Mr. Richards: The response to disruptive behaviour must always be appropriate to the circumstances. Headteachers are responsible for maintaining discipline in schools. The Welsh Office will shortly issue guidance to local education authorities and schools on the education of children with emotional and behavioural difficulties.
Lord James Douglas-Hamilton: Training in medicine and in nursing is dependent on the clinical services being provided. In the short time that HCI has operated in Clydebank, the contribution to training in the Scottish health service has therefore been very small.
Ms Jowell : To ask the Secretary of State for Scotland how many people with learning disabilities are resident in long-stay hospitals; and if he will list the long-stay learning disability hospitals still operating.
|Number of |residents as at Hospital |31 December 1993 --------------------------------------------------------------------- Dunlop House |2 Strathlea |49 Arrol Park |61 Ayrshire and Arran Health Board |112 St. Aidans |61 Borders Health Board |61 Elderslie |8 Merchiston |190 St. Marys |33 Argyll and Clyde Health Board |231 Lynebank |264 Fife Health Board |264 Lennox Castle |591 Waverley Park |43 Greater Glasgow Health Board |634 Craig Phadrig |99 Highland Health Board |99 Birkwood |186 Kirklands |173 Lanarkshire Health Board |359 Woodlands/Wellwood Unit |64 Ladysbridge |229 Grampian Health Board |293 St. Josephs |107 Gogarburn |341 Douglas House |1 Tornaveen House |15 Lothian Health Board |464 Strathmartine |196 Tayside Health Board |196 Royal Scottish National |516 Forth Valley Health Board |516 Criffel View |25 Hestan Flat |6 Netherlea |6 Cromarty |9 Linfern |1 Oakfield |2 Dumfries and Galloway Health Board |49 Scotland |3,278 Source ISD SMR4 Adhoc Reference MH4125.
Lord James Douglas-Hamilton: It is not possible to provide information on the number of proceedings initiated by the procurator fiscal. The number of summary and solemn case disposals is set out in the table. Summary proceedings are initiated by the procurator fiscal and solemn proceedings on indictment on the instructions of Crown counsel.
P.F. Office - Peterhead Summary and Solemn Disposals |Total Smy/Dist|Total Solemn |Disposals |Disposals ------------------------------------------------------------ 1976 |1,060 |- 1977 |1,075 |22 1978 |1,279 |26 1979 |1,270 |21 1980 |1,228 |43 1981 |1,148 |22 1982 |1,119 |27 1983 |1,147 |24 1984 |1,139 |26 1985 |1,278 |33 1986 |1,306 |34 1987 |1,234 |19 1988 |1,336 |20 1989 |1,415 |20 1990 |1,563 |22 1991 |1,469 |9 1992 |1,339 |18 1993 |1,658 |12 Total |23,063 |398 AVG |1,281 |22 These figures relate to the numbers of complaints (Summary) and Indictment (Solemn). There may be more than One accused.
Column 886the present arrangements for Caledonian MacBrayne represent the most cost-effective and satisfactory way of providing support for lifeline ferry services to the islands off the west coast of Scotland. I am satisfied that CalMac operates economically and efficiently under the present arrangements and provides a service of high quality and reliability.
Of course, there is always room for improvement in financial performance, while maintaining and developing standards of service. Caledonian MacBrayne is making significant efficiency gains under the stimulus of the review and discussions with the company are taking place on the setting of new financial, efficiency and quality of service targets to help sustain the progress.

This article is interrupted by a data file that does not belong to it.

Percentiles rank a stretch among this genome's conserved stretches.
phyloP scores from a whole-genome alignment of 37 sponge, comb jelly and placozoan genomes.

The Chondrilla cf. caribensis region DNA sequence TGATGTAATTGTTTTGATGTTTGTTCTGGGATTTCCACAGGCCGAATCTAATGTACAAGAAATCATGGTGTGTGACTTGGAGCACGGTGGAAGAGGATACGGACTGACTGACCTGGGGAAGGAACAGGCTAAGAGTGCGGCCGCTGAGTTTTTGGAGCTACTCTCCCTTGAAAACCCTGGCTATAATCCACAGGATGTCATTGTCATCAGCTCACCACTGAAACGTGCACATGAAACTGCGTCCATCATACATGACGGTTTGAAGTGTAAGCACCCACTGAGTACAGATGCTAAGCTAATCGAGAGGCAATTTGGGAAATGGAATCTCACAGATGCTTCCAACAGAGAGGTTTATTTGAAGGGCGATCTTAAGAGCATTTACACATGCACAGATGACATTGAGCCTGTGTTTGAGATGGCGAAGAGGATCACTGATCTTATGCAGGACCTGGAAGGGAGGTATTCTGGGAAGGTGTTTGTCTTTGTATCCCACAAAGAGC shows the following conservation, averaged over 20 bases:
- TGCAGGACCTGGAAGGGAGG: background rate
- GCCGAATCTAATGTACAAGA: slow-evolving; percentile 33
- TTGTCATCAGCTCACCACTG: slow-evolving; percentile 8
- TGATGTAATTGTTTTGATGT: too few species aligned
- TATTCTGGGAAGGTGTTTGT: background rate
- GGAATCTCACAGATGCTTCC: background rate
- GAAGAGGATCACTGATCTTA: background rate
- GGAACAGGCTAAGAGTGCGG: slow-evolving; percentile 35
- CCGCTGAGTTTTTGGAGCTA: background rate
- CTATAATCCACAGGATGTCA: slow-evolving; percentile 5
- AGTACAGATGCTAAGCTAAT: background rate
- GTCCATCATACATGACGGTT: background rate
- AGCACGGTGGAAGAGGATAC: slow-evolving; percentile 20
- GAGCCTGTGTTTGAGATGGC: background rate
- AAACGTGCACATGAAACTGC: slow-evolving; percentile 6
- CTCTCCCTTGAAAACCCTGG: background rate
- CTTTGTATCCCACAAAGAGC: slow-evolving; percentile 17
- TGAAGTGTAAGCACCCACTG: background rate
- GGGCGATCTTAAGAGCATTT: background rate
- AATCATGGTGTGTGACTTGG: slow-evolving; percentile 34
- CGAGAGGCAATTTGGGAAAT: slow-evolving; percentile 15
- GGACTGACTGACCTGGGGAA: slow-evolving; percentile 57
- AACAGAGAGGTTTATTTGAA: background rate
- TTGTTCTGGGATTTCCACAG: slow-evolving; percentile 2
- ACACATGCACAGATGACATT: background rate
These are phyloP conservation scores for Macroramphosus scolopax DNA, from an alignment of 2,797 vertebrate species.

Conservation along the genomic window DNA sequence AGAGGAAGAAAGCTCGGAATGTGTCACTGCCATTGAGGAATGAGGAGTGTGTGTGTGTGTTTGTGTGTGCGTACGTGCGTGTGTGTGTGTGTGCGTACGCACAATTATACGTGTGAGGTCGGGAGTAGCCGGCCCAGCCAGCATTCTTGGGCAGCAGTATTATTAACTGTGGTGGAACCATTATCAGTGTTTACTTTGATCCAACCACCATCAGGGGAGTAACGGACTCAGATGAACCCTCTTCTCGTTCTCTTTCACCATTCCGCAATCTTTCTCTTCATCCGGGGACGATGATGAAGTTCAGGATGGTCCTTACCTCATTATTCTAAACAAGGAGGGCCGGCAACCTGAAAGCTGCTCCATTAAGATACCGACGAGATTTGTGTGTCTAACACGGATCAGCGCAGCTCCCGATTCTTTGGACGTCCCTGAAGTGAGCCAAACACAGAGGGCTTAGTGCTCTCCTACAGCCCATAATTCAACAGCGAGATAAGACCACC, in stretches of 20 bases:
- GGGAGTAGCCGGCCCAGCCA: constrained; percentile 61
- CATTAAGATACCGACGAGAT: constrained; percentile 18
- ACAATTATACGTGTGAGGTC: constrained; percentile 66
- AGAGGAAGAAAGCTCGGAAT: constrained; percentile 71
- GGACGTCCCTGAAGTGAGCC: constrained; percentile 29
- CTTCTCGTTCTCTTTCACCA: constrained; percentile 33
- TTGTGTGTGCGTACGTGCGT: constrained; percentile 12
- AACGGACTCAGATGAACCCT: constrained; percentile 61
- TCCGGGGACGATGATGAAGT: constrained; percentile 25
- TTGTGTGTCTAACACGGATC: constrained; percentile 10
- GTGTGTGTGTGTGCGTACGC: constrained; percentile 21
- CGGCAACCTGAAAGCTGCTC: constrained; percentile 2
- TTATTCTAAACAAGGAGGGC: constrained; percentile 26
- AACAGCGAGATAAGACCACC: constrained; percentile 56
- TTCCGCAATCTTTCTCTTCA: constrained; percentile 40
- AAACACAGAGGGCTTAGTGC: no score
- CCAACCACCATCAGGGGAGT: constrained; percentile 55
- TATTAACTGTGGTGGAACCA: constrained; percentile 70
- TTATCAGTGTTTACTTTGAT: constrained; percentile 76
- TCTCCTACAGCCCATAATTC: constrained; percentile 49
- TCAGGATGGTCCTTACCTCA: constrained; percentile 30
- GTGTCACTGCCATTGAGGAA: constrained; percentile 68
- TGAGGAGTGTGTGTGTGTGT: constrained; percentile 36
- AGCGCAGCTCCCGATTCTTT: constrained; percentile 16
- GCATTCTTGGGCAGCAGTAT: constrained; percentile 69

Following a thorough review of arrangements for financial support for shipping services, I have concluded that the current tariff rebate subsidy scheme for freight and passengers is in need of revision. It is complicated to administer and is not well matched to the present market for passenger and freight services in Orkney and Shetland. First, it does not provide a satisfactory basis on which the long-term viability of the essential passenger service, which also carries accompanied cars and some freight, can be assured. Secondly, it has encouraged the creation of excess subsidised capacity in freight markets, which has led to the under- utilisation of vessels, price instability and uncertainty as to the long- term viability of shipping operators.
Revised subsidy arrangements will be introduced to secure the future of the essential passenger service to and from Orkney and Shetland, in line with the Government's commitment to continued support, where necessary, for shipping services to the islands. I intend, subject to the approval of Parliament and of the European Commission, to change the method of subsidy to a block grant payable over a period of years in accordance with a contract to operate a specified level of service. In the interim, TRS will continue to be applied to passenger and accompanied car fares.
TRS will also be retained for shipments of livestock from the islands, at a revised level of subsidy. I am confident that these arrangements will ensure that farmers on the islands will continue to be able to get their animals to market without unreasonable transportation costs.
In line with evidence of over-capacity in the supply of freight services, I am satisfied that competition for the carriage of freight, other than exported livestock, is such that subsidies are no longer necessary to enable freight services to Orkney and Shetland to be provided at reasonable cost. These subsidies will be withdrawn with effect from 1 May 1995. Freight rates for all types of cargo are expected to remain close to existing levels.
We are continuing to give detailed consideration to the future arrangements for freight services to the west coast and I shall announce my decisions in due course.